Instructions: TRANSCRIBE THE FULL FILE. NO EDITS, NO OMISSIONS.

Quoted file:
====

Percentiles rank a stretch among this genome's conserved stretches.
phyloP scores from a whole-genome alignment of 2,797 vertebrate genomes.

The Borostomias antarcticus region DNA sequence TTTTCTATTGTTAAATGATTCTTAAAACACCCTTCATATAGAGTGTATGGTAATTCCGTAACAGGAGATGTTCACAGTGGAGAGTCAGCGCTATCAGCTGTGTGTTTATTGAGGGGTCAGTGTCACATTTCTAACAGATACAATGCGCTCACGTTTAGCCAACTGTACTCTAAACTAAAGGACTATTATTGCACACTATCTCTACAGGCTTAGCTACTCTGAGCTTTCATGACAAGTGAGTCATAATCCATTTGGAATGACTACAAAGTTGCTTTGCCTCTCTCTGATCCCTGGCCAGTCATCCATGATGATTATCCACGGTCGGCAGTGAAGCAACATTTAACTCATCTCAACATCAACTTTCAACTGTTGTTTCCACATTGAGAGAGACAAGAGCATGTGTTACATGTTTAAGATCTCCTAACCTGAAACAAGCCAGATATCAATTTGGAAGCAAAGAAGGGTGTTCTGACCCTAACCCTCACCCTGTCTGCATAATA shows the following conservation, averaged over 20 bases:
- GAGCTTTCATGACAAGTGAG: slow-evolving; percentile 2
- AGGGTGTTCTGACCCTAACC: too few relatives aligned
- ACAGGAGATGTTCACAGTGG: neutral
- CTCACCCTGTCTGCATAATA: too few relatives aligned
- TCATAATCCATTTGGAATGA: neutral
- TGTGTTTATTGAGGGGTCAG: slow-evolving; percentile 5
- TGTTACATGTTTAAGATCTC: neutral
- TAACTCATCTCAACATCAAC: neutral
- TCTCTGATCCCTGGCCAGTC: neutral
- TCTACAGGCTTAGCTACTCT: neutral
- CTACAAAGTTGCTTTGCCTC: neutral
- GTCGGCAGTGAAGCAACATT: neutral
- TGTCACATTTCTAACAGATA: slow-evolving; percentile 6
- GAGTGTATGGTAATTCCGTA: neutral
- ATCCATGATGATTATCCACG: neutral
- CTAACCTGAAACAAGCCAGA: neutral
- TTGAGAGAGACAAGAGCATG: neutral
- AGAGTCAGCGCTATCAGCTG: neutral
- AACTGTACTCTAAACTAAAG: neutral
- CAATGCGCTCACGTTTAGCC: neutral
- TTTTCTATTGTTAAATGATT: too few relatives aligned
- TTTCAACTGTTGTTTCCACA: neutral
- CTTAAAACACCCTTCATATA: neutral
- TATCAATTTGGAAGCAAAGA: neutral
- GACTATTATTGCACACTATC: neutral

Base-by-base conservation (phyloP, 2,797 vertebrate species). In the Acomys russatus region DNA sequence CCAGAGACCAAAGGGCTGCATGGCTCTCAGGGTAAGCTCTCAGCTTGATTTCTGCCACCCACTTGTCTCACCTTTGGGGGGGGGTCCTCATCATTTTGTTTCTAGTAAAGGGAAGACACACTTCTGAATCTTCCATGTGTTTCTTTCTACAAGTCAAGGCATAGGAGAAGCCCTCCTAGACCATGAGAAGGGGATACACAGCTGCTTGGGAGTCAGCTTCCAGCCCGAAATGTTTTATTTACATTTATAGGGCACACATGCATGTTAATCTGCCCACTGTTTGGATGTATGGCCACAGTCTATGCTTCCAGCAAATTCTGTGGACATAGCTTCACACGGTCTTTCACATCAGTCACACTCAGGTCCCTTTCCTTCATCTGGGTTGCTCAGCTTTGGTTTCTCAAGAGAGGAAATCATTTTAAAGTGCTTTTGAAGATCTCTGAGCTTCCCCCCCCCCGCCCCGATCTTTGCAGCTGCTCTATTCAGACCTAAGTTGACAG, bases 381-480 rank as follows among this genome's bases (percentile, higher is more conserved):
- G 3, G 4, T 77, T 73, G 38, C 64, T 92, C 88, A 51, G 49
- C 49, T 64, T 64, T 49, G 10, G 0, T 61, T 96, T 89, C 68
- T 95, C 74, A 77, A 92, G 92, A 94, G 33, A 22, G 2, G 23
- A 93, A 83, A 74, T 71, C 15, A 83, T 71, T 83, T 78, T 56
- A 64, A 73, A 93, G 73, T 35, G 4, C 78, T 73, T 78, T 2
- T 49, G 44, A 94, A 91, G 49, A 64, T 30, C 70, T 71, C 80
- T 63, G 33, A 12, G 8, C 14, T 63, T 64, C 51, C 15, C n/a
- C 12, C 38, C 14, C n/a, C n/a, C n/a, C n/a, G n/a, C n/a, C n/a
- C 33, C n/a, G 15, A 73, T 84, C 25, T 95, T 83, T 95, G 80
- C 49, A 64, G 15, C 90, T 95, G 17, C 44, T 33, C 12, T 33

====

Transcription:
Percentiles rank a stretch among this genome's conserved stretches.
phyloP scores from a whole-genome alignment of 2,797 vertebrate genomes.

The Borostomias antarcticus region DNA sequence TTTTCTATTGTTAAATGATTCTTAAAACACCCTTCATATAGAGTGTATGGTAATTCCGTAACAGGAGATGTTCACAGTGGAGAGTCAGCGCTATCAGCTGTGTGTTTATTGAGGGGTCAGTGTCACATTTCTAACAGATACAATGCGCTCACGTTTAGCCAACTGTACTCTAAACTAAAGGACTATTATTGCACACTATCTCTACAGGCTTAGCTACTCTGAGCTTTCATGACAAGTGAGTCATAATCCATTTGGAATGACTACAAAGTTGCTTTGCCTCTCTCTGATCCCTGGCCAGTCATCCATGATGATTATCCACGGTCGGCAGTGAAGCAACATTTAACTCATCTCAACATCAACTTTCAACTGTTGTTTCCACATTGAGAGAGACAAGAGCATGTGTTACATGTTTAAGATCTCCTAACCTGAAACAAGCCAGATATCAATTTGGAAGCAAAGAAGGGTGTTCTGACCCTAACCCTCACCCTGTCTGCATAATA shows the following conservation, averaged over 20 bases:
- GAGCTTTCATGACAAGTGAG: slow-evolving; percentile 2
- AGGGTGTTCTGACCCTAACC: too few relatives aligned
- ACAGGAGATGTTCACAGTGG: neutral
- CTCACCCTGTCTGCATAATA: too few relatives aligned
- TCATAATCCATTTGGAATGA: neutral
- TGTGTTTATTGAGGGGTCAG: slow-evolving; percentile 5
- TGTTACATGTTTAAGATCTC: neutral
- TAACTCATCTCAACATCAAC: neutral
- TCTCTGATCCCTGGCCAGTC: neutral
- TCTACAGGCTTAGCTACTCT: neutral
- CTACAAAGTTGCTTTGCCTC: neutral
- GTCGGCAGTGAAGCAACATT: neutral
- TGTCACATTTCTAACAGATA: slow-evolving; percentile 6
- GAGTGTATGGTAATTCCGTA: neutral
- ATCCATGATGATTATCCACG: neutral
- CTAACCTGAAACAAGCCAGA: neutral
- TTGAGAGAGACAAGAGCATG: neutral
- AGAGTCAGCGCTATCAGCTG: neutral
- AACTGTACTCTAAACTAAAG: neutral
- CAATGCGCTCACGTTTAGCC: neutral
- TTTTCTATTGTTAAATGATT: too few relatives aligned
- TTTCAACTGTTGTTTCCACA: neutral
- CTTAAAACACCCTTCATATA: neutral
- TATCAATTTGGAAGCAAAGA: neutral
- GACTATTATTGCACACTATC: neutral

Base-by-base conservation (phyloP, 2,797 vertebrate species). In the Acomys russatus region DNA sequence CCAGAGACCAAAGGGCTGCATGGCTCTCAGGGTAAGCTCTCAGCTTGATTTCTGCCACCCACTTGTCTCACCTTTGGGGGGGGGTCCTCATCATTTTGTTTCTAGTAAAGGGAAGACACACTTCTGAATCTTCCATGTGTTTCTTTCTACAAGTCAAGGCATAGGAGAAGCCCTCCTAGACCATGAGAAGGGGATACACAGCTGCTTGGGAGTCAGCTTCCAGCCCGAAATGTTTTATTTACATTTATAGGGCACACATGCATGTTAATCTGCCCACTGTTTGGATGTATGGCCACAGTCTATGCTTCCAGCAAATTCTGTGGACATAGCTTCACACGGTCTTTCACATCAGTCACACTCAGGTCCCTTTCCTTCATCTGGGTTGCTCAGCTTTGGTTTCTCAAGAGAGGAAATCATTTTAAAGTGCTTTTGAAGATCTCTGAGCTTCCCCCCCCCCGCCCCGATCTTTGCAGCTGCTCTATTCAGACCTAAGTTGACAG, bases 381-480 rank as follows among this genome's bases (percentile, higher is more conserved):
- G 3, G 4, T 77, T 73, G 38, C 64, T 92, C 88, A 51, G 49
- C 49, T 64, T 64, T 49, G 10, G 0, T 61, T 96, T 89, C 68
- T 95, C 74, A 77, A 92, G 92, A 94, G 33, A 22, G 2, G 23
- A 93, A 83, A 74, T 71, C 15, A 83, T 71, T 83, T 78, T 56
- A 64, A 73, A 93, G 73, T 35, G 4, C 78, T 73, T 78, T 2
- T 49, G 44, A 94, A 91, G 49, A 64, T 30, C 70, T 71, C 80
- T 63, G 33, A 12, G 8, C 14, T 63, T 64, C 51, C 15, C n/a
- C 12, C 38, C 14, C n/a, C n/a, C n/a, C n/a, G n/a, C n/a, C n/a
- C 33, C n/a, G 15, A 73, T 84, C 25, T 95, T 83, T 95, G 80
- C 49, A 64, G 15, C 90, T 95, G 17, C 44, T 33, C 12, T 33